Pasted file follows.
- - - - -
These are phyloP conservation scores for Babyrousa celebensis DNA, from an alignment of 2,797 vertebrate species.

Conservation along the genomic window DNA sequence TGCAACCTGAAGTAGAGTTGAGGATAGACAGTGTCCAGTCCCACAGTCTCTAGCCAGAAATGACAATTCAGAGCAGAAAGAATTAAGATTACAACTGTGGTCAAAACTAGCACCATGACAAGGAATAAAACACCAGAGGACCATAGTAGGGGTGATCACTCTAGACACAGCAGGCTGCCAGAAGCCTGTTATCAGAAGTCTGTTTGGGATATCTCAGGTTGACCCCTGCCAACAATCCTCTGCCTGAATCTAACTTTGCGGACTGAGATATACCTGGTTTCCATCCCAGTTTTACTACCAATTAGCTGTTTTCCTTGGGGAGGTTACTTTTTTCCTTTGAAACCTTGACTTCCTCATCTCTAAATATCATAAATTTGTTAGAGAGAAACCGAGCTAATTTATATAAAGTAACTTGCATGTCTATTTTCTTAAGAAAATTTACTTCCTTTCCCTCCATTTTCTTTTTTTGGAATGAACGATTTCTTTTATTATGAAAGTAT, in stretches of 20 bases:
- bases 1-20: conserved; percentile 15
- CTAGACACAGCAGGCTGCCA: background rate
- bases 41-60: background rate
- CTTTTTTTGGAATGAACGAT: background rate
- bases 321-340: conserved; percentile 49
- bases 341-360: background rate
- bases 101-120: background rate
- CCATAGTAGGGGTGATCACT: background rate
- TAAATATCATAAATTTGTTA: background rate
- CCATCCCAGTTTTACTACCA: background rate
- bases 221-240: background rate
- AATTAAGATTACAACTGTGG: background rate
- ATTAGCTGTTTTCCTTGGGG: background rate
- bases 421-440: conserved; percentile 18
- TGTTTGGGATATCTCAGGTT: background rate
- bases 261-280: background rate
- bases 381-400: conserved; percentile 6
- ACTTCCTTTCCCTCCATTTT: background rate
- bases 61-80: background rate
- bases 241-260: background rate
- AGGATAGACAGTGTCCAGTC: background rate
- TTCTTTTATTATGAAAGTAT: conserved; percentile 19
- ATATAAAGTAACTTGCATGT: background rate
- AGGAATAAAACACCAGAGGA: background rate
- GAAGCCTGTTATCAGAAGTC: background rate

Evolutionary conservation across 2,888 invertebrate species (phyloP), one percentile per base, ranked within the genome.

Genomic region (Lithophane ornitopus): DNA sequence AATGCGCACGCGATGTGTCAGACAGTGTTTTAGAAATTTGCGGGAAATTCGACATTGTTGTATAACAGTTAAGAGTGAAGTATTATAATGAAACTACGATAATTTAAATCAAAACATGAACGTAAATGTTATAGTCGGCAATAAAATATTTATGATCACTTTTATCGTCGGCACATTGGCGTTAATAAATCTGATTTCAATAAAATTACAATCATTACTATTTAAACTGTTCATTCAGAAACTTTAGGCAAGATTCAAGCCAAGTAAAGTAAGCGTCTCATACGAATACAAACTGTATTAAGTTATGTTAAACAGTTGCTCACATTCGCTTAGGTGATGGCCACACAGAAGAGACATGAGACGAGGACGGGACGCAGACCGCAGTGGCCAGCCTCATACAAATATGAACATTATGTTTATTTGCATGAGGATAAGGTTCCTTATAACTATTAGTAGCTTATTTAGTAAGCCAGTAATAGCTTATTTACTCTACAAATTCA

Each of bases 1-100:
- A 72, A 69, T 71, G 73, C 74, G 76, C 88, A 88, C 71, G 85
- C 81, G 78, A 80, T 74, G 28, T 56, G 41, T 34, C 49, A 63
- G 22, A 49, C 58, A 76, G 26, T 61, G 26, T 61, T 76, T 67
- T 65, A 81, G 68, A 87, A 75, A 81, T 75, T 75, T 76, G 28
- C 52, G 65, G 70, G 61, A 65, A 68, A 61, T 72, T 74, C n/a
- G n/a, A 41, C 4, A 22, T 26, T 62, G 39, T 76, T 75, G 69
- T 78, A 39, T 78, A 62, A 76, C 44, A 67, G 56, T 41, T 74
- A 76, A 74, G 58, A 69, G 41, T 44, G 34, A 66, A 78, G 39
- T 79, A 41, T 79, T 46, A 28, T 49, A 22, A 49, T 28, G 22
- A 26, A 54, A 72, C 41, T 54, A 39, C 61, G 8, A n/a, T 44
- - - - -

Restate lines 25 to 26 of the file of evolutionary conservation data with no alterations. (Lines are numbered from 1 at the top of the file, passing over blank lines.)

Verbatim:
- ATATAAAGTAACTTGCATGT: background rate
- AGGAATAAAACACCAGAGGA: background rate